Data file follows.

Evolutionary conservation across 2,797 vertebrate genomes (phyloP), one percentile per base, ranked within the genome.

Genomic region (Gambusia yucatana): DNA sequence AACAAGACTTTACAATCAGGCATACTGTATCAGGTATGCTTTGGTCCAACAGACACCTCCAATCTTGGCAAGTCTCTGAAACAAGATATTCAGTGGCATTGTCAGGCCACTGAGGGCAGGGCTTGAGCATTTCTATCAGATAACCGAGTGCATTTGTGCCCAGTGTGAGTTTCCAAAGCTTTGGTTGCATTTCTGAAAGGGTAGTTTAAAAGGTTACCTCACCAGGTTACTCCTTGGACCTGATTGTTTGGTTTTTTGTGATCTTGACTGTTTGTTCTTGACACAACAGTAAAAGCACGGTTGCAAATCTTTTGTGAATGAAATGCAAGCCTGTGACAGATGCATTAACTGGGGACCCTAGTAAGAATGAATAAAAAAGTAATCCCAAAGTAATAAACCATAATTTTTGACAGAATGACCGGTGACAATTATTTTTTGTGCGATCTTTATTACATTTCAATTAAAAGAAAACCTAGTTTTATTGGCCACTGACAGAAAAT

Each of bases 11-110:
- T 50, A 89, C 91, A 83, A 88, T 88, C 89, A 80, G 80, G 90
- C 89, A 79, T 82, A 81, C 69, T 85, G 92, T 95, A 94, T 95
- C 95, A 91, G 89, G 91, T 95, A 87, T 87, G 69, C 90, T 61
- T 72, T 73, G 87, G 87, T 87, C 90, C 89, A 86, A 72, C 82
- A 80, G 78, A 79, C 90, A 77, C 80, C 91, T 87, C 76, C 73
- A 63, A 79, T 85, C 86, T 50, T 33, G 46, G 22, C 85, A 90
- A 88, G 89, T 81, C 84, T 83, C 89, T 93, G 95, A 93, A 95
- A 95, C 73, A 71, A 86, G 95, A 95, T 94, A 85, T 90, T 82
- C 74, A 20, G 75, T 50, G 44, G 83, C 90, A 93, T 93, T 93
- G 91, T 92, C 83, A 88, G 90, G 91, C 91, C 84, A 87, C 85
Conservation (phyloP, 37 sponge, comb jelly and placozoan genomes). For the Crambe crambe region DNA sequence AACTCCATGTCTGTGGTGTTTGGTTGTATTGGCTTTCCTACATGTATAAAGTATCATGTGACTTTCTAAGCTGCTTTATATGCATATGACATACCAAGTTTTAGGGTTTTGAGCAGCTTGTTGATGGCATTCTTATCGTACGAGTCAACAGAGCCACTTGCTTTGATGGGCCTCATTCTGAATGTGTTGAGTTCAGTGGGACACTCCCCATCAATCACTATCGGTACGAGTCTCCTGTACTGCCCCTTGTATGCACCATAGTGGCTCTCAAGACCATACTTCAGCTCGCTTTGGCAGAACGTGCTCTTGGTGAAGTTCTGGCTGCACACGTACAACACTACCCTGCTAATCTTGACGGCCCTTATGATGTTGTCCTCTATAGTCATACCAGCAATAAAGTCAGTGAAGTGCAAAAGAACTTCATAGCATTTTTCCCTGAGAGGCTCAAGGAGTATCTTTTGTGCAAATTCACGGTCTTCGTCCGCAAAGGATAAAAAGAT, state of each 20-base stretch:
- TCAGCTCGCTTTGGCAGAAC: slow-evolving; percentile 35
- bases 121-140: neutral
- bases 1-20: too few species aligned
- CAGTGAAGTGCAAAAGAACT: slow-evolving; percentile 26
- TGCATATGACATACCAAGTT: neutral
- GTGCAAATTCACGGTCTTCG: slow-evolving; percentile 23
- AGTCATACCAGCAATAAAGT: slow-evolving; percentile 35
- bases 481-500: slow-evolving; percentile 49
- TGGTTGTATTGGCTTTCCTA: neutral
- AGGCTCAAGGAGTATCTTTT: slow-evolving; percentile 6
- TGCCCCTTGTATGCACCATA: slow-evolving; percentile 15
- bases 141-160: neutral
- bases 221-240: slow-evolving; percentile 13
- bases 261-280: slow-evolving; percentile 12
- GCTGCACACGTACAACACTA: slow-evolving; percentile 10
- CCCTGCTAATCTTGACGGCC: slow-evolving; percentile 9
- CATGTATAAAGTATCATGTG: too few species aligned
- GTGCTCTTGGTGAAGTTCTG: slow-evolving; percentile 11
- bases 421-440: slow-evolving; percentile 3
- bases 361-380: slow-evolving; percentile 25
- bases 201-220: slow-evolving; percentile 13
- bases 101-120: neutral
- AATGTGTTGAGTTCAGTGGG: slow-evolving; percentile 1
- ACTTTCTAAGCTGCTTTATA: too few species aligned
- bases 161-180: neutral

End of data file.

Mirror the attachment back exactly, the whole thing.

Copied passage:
Evolutionary conservation across 2,797 vertebrate genomes (phyloP), one percentile per base, ranked within the genome.

Genomic region (Gambusia yucatana): DNA sequence AACAAGACTTTACAATCAGGCATACTGTATCAGGTATGCTTTGGTCCAACAGACACCTCCAATCTTGGCAAGTCTCTGAAACAAGATATTCAGTGGCATTGTCAGGCCACTGAGGGCAGGGCTTGAGCATTTCTATCAGATAACCGAGTGCATTTGTGCCCAGTGTGAGTTTCCAAAGCTTTGGTTGCATTTCTGAAAGGGTAGTTTAAAAGGTTACCTCACCAGGTTACTCCTTGGACCTGATTGTTTGGTTTTTTGTGATCTTGACTGTTTGTTCTTGACACAACAGTAAAAGCACGGTTGCAAATCTTTTGTGAATGAAATGCAAGCCTGTGACAGATGCATTAACTGGGGACCCTAGTAAGAATGAATAAAAAAGTAATCCCAAAGTAATAAACCATAATTTTTGACAGAATGACCGGTGACAATTATTTTTTGTGCGATCTTTATTACATTTCAATTAAAAGAAAACCTAGTTTTATTGGCCACTGACAGAAAAT

Each of bases 11-110:
- T 50, A 89, C 91, A 83, A 88, T 88, C 89, A 80, G 80, G 90
- C 89, A 79, T 82, A 81, C 69, T 85, G 92, T 95, A 94, T 95
- C 95, A 91, G 89, G 91, T 95, A 87, T 87, G 69, C 90, T 61
- T 72, T 73, G 87, G 87, T 87, C 90, C 89, A 86, A 72, C 82
- A 80, G 78, A 79, C 90, A 77, C 80, C 91, T 87, C 76, C 73
- A 63, A 79, T 85, C 86, T 50, T 33, G 46, G 22, C 85, A 90
- A 88, G 89, T 81, C 84, T 83, C 89, T 93, G 95, A 93, A 95
- A 95, C 73, A 71, A 86, G 95, A 95, T 94, A 85, T 90, T 82
- C 74, A 20, G 75, T 50, G 44, G 83, C 90, A 93, T 93, T 93
- G 91, T 92, C 83, A 88, G 90, G 91, C 91, C 84, A 87, C 85
Conservation (phyloP, 37 sponge, comb jelly and placozoan genomes). For the Crambe crambe region DNA sequence AACTCCATGTCTGTGGTGTTTGGTTGTATTGGCTTTCCTACATGTATAAAGTATCATGTGACTTTCTAAGCTGCTTTATATGCATATGACATACCAAGTTTTAGGGTTTTGAGCAGCTTGTTGATGGCATTCTTATCGTACGAGTCAACAGAGCCACTTGCTTTGATGGGCCTCATTCTGAATGTGTTGAGTTCAGTGGGACACTCCCCATCAATCACTATCGGTACGAGTCTCCTGTACTGCCCCTTGTATGCACCATAGTGGCTCTCAAGACCATACTTCAGCTCGCTTTGGCAGAACGTGCTCTTGGTGAAGTTCTGGCTGCACACGTACAACACTACCCTGCTAATCTTGACGGCCCTTATGATGTTGTCCTCTATAGTCATACCAGCAATAAAGTCAGTGAAGTGCAAAAGAACTTCATAGCATTTTTCCCTGAGAGGCTCAAGGAGTATCTTTTGTGCAAATTCACGGTCTTCGTCCGCAAAGGATAAAAAGAT, state of each 20-base stretch:
- TCAGCTCGCTTTGGCAGAAC: slow-evolving; percentile 35
- bases 121-140: neutral
- bases 1-20: too few species aligned
- CAGTGAAGTGCAAAAGAACT: slow-evolving; percentile 26
- TGCATATGACATACCAAGTT: neutral
- GTGCAAATTCACGGTCTTCG: slow-evolving; percentile 23
- AGTCATACCAGCAATAAAGT: slow-evolving; percentile 35
- bases 481-500: slow-evolving; percentile 49
- TGGTTGTATTGGCTTTCCTA: neutral
- AGGCTCAAGGAGTATCTTTT: slow-evolving; percentile 6
- TGCCCCTTGTATGCACCATA: slow-evolving; percentile 15
- bases 141-160: neutral
- bases 221-240: slow-evolving; percentile 13
- bases 261-280: slow-evolving; percentile 12
- GCTGCACACGTACAACACTA: slow-evolving; percentile 10
- CCCTGCTAATCTTGACGGCC: slow-evolving; percentile 9
- CATGTATAAAGTATCATGTG: too few species aligned
- GTGCTCTTGGTGAAGTTCTG: slow-evolving; percentile 11
- bases 421-440: slow-evolving; percentile 3
- bases 361-380: slow-evolving; percentile 25
- bases 201-220: slow-evolving; percentile 13
- bases 101-120: neutral
- AATGTGTTGAGTTCAGTGGG: slow-evolving; percentile 1
- ACTTTCTAAGCTGCTTTATA: too few species aligned
- bases 161-180: neutral